Via 100 entries or "mini-chapters," 21st Century Anthropology: A Reference Handbook highlights the most important topics, issues, questions, and debates any student obtaining a degree in the field of anthropology ought to have mastered for effectiveness in the 21st century. This two-volume set provides undergraduate majors with an authoritative reference source that serves their research needs with more detailed information than encyclopedia entries but in a clear, accessible style, devoid of jargon, unnecessary detail or density.Key Features- Emphasizes key curricular topics, making it useful for students researching for term papers, preparing for GREs, or considering topics for a senior thesis, graduate degree, or career.- Comprehensive, providing full coverage of key subthemes and subfields within the discipline, such as applied anthropology, archaeology and paleontology, sociocultural anthropology, evolution, linguistics, physical and biological anthropology, primate studies, and more.- Offers uniform chapter structure so students can easily locate key information, within these sections: Introduction, Theory, Methods, Applications, Comparison, Future Directions, Summary, Bibliography & Suggestions for Further Reading, and Cross References.- Available in print or electronically at SAGE Reference Online, providing students with convenient, easy access to its contents.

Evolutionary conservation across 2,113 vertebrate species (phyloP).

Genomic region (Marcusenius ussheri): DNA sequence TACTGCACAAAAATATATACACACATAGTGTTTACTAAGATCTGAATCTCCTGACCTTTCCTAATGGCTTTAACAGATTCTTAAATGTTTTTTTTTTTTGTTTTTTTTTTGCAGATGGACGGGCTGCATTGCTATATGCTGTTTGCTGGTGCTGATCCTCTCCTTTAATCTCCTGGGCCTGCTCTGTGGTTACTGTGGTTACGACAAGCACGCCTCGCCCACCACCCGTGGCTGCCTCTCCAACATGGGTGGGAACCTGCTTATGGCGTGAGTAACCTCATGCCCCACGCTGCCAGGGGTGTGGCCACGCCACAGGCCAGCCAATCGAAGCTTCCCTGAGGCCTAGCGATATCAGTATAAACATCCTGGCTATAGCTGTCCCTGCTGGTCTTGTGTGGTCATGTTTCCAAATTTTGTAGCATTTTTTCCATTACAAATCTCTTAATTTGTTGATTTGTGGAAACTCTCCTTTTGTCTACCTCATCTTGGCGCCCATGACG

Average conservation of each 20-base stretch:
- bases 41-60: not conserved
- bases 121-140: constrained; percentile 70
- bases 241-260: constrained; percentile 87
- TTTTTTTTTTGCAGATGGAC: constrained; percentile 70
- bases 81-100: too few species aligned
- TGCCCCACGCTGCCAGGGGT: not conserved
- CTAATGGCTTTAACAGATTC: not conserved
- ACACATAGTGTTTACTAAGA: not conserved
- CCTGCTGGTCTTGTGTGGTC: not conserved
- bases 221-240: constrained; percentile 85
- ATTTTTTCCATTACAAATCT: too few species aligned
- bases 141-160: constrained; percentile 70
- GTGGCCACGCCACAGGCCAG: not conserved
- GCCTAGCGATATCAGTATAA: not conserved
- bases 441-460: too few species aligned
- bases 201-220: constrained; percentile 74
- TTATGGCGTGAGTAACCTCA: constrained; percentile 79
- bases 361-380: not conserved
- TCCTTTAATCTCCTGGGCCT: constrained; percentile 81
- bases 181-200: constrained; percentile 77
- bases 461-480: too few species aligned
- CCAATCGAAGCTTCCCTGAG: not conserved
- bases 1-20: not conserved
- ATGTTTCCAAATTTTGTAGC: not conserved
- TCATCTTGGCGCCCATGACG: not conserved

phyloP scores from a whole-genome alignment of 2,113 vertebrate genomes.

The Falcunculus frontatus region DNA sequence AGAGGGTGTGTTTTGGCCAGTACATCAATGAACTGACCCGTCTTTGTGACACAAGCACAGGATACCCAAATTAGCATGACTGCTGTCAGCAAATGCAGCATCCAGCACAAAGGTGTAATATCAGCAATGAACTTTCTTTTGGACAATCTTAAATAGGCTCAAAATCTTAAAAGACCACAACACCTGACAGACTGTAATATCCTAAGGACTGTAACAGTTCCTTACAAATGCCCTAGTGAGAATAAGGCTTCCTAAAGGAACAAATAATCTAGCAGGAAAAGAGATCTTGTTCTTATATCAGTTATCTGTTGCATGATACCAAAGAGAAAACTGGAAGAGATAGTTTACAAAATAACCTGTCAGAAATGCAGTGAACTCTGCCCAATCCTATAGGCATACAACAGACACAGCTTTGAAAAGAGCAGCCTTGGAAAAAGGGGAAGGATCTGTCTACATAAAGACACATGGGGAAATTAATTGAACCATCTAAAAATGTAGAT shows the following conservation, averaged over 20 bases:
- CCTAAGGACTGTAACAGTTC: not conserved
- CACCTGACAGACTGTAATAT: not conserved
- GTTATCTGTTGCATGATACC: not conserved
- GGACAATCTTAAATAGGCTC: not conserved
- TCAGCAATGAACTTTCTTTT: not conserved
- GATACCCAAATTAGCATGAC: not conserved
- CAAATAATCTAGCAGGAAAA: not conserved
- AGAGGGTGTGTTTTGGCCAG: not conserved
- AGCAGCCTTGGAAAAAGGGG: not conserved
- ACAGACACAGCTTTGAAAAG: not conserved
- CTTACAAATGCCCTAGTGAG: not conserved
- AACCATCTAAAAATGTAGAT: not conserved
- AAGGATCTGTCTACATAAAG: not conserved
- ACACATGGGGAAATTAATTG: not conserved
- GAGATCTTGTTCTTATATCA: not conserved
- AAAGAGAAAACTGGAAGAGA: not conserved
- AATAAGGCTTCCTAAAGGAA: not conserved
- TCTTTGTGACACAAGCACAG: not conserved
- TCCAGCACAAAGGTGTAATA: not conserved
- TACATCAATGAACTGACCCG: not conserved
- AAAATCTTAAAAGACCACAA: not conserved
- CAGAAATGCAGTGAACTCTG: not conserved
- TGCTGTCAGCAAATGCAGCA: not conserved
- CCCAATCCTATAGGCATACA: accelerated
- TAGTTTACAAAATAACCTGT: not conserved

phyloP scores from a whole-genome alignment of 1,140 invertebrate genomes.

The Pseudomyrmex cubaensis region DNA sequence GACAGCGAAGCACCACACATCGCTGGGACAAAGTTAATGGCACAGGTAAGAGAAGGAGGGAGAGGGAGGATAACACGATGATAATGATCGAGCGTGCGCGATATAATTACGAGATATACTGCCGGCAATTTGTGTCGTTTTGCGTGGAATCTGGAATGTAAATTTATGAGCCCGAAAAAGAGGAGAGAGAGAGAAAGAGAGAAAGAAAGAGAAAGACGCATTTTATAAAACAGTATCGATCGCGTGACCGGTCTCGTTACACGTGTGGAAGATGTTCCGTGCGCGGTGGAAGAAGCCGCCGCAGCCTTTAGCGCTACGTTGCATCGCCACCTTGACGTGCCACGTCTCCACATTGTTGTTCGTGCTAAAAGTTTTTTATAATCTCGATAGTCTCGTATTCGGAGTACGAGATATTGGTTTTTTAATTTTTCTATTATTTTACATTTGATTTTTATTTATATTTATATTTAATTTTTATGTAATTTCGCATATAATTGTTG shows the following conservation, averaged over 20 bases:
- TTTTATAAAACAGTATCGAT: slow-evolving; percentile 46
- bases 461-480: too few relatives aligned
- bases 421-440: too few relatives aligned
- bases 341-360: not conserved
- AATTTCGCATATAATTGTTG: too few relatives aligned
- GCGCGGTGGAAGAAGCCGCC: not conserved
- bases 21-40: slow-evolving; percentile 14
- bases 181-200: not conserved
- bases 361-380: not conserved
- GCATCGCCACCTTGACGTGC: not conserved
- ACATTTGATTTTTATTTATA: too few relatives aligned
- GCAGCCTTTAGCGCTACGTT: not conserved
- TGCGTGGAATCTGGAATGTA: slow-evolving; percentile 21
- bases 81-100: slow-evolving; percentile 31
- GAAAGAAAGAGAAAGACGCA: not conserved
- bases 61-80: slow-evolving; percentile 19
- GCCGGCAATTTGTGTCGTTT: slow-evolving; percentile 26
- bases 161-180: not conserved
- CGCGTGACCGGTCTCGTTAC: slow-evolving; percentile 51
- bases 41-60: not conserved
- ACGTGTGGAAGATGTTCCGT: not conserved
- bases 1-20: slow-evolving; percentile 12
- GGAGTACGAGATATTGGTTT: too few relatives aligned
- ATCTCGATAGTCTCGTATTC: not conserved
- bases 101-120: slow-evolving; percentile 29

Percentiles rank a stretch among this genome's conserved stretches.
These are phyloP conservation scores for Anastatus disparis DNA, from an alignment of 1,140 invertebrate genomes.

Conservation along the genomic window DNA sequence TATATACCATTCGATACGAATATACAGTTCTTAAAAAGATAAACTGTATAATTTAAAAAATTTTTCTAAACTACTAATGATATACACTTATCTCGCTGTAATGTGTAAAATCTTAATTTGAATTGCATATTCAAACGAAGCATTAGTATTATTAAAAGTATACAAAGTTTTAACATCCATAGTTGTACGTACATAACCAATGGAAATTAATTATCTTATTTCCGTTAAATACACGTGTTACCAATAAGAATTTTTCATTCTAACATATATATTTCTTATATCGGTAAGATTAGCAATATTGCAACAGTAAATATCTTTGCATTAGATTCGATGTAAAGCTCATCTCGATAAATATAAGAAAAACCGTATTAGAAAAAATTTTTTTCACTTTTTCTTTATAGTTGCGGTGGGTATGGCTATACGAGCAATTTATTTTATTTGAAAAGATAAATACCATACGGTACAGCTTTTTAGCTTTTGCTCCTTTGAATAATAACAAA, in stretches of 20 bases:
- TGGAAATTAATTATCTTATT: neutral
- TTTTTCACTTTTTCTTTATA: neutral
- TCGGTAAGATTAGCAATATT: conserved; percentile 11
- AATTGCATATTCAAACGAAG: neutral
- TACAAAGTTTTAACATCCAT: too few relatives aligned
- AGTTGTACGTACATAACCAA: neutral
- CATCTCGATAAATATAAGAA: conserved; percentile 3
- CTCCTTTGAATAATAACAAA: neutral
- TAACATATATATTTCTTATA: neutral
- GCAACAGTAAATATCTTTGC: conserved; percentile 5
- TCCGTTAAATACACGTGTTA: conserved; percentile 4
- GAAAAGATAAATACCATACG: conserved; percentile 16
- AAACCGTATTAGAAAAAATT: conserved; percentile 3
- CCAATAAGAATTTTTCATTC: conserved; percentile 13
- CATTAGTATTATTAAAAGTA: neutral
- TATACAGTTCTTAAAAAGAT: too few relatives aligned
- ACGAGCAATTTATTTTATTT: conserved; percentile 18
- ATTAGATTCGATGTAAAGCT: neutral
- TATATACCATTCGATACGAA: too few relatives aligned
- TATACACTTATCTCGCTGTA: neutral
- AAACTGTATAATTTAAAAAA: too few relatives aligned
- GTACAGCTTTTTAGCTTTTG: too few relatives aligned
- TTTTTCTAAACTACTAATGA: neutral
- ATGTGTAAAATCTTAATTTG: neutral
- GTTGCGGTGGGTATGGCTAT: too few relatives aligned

Chapter 86: Migration and Globalization
Migration and Globalization
Throughout the history of humankind, people have migrated. From ancient peoples crossing oceans in wooden or even reed boats to entrepreneurs traversing the globe on jet planes, migration is part of human existence. People have migrated to find food, safety, or shelter. They have migrated to flee enemies, to find work, or to practice their faith. Some migrations are local; others are within a country, across national borders, or from one continent to another. Once viewed as a sign of crisis, migration is now viewed as a normal element of human society. In a 1959 paper delivered at the 11th International Congress of Historical Sciences in Stockholm in 1959, Frank Thistlethwaite wrote that migration is central to the general human ...